Object Relational Mapping with PHP and MySQL
|Custom session h...||Aug 2, 2008|
|Writing maintain...||May 8, 2008|
|Using PHP's Soap...||May 6, 2008|
|References in & PHP||Feb 18, 2008|
|A Quick Guide To...||Feb 11, 2008|
|Evil Eval||Feb 2, 2008|
|Implementing the...||Jan 23, 2008|
|Object Relationa...||Jan 20, 2008|
|Recursed Iterators||Jan 17, 2008|
|Memcache: the so...||Jan 5, 2008|
|My Favourite Com...||Dec 17, 2007|
|Overloading in P...||Dec 16, 2007|
|Exporting a Simp...||Dec 16, 2007|
|There is a race ...||Dec 13, 2007|
|Ajax and UTF-8: ...||Dec 12, 2007|
|Dear FragFrog, You..||Jan 12, 2013|
|I've taken a look ..||Mar 30, 2012|
|Another interestin..||Feb 17, 2012|
|I am also using Ap..||Jul 21, 2011|
|Yeah extension_dir..||Jul 21, 2011|
|You're sure the li..||Jul 20, 2011|
|I've downloaded se..||Jul 20, 2011|
|As someone recentl..||Mar 29, 2011|
|Thats actually qui..||Jul 19, 2010|
|Peculiar, it works..||Jul 13, 2010|
|Doesn't work with ..||Jul 12, 2010|
|Don't tell anyone,..||Jul 5, 2010|
|Yeah. "Paint" does..||Jul 5, 2010|
|Woops, fixed that,..||May 19, 2010|
|It's catEgory, not..||May 18, 2010|
Just the mere useage of classes does not merrit all; in fact, it can be a disadventage when used improperly as opposed to procedural coding. I like to think there are two kind's of programmers: those who write object oriented code, and those who use classes.
Not so long ago I definately belonged in the later catagory, so as anyone set on selfimprovement would do I figured I'd get some good training to fix that. So, I decided to write a ORM system - not an easy task, and definately impossible to do without a really good use of objects.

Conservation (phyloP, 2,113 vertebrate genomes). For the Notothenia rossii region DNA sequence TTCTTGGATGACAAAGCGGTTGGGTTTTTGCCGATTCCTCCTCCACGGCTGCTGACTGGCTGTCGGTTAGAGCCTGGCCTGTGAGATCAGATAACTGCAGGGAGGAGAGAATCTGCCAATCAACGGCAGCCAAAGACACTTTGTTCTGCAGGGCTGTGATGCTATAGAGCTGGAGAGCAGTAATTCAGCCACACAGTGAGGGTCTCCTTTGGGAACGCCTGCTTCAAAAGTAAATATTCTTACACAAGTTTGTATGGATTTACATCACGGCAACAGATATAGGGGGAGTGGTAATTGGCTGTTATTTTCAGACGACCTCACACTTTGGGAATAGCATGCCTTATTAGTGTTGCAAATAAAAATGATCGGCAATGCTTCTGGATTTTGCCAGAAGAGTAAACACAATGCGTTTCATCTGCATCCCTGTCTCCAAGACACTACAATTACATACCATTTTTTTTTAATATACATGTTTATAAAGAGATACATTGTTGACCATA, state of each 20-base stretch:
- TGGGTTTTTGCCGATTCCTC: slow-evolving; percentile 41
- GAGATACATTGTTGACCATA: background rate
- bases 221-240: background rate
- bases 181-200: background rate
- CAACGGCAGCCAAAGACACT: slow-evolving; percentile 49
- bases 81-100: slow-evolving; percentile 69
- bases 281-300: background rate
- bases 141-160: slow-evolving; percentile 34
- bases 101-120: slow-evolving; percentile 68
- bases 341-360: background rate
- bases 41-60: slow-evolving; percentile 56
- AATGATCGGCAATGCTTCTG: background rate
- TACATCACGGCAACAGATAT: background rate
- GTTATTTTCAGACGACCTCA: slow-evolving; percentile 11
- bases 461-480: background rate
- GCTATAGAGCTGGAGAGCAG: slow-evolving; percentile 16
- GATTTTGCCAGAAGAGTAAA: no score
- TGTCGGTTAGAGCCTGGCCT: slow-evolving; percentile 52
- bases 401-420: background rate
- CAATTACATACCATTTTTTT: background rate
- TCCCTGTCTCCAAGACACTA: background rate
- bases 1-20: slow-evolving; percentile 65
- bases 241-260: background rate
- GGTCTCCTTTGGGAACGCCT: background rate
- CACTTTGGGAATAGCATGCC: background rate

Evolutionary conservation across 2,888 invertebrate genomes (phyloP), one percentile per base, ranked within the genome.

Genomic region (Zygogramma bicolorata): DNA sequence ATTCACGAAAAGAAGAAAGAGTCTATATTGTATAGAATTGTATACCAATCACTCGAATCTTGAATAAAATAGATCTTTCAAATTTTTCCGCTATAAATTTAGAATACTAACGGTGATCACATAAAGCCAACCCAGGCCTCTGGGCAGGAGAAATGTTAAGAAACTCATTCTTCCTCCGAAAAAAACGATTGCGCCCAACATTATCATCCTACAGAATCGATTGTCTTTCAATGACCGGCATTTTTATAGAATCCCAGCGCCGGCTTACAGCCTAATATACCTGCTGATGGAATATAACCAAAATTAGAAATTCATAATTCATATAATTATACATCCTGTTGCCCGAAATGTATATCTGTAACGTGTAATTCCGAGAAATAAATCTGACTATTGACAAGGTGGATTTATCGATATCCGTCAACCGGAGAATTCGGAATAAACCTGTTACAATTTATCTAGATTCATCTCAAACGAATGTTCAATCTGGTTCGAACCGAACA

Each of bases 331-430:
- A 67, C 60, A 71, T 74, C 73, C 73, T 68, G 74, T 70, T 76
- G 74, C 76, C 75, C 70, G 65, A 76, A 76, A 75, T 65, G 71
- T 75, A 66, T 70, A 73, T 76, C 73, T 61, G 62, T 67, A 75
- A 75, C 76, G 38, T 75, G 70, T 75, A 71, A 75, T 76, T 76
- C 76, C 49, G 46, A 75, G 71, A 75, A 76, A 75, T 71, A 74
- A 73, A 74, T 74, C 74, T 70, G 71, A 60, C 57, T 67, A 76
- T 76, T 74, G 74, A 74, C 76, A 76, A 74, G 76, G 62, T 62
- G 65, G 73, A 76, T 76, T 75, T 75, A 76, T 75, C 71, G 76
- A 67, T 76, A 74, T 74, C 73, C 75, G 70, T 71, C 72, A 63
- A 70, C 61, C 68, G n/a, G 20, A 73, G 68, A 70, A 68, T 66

Of course it is all still in the preliminary stages, yet selecting and updating rows already works quite well:
Code (php) (nieuw venster):
// Get the 'menu' table from our database:
$menu = $context -> db -> menu;
// Get the record with ID 5:
$menu -> id = 5;
// Retrieve the record and output it's name:
echo $menu -> name; // Echo's: 'Register'
// Get the record with ID 2:
$menu -> id = 2;
// Retrieve the record and store it in an object 'name':
$name = $menu -> name;
// Set a new value for this record's 'name' column:
$name -> name = 'Logout';
// Update the record in the database:
$name -> update();
// Retrieve the name again - this time the updated
// value is returned.
echo $name -> name; // Echo's: 'Logout'
The most difficult part about this for me was being able to 'call back' - a result object needed to know what his parent was so he would be able to execute updates on records with the same limitations. In addition, if the parent's parameters were changed the resultobject should perform updates with these new parameters. This meant using a lot of references, never an easy task, and in addition preventing recursiveness that would consume server resources at ten times the really required rate.
When that's all said and done the system also needs to function without a minimum of effort on the programmers part, and to that end I opted to use __call methods to allow virtually any default PHP function to work on the results:
Code (php) (nieuw venster):
// Retrieve the menu table:
$menu = $context -> db -> menu -> get();
// For each item, echo the name:
while ($name = $menu -> each())
echo $name -> name;
// Want the first item? No problem!
echo $menu -> first() -> name;
// Or the ID of the next one? Easy!
echo $menu -> next() -> id;
I've been implementing a lot of these small options over the past two days and the result is starting to 'feel' quite usefull, yet it still has not seen any reall production work - which as always tends to be the 'real' testing ground. Currently there are 9 different classes required to do this, forming about 350 lines of code, and undoubtedly there are many more to come, so one could argue that just writing the original project could have been halfway done by now as well. Still, as I said originally, it's one hell of an exercise into OOP :)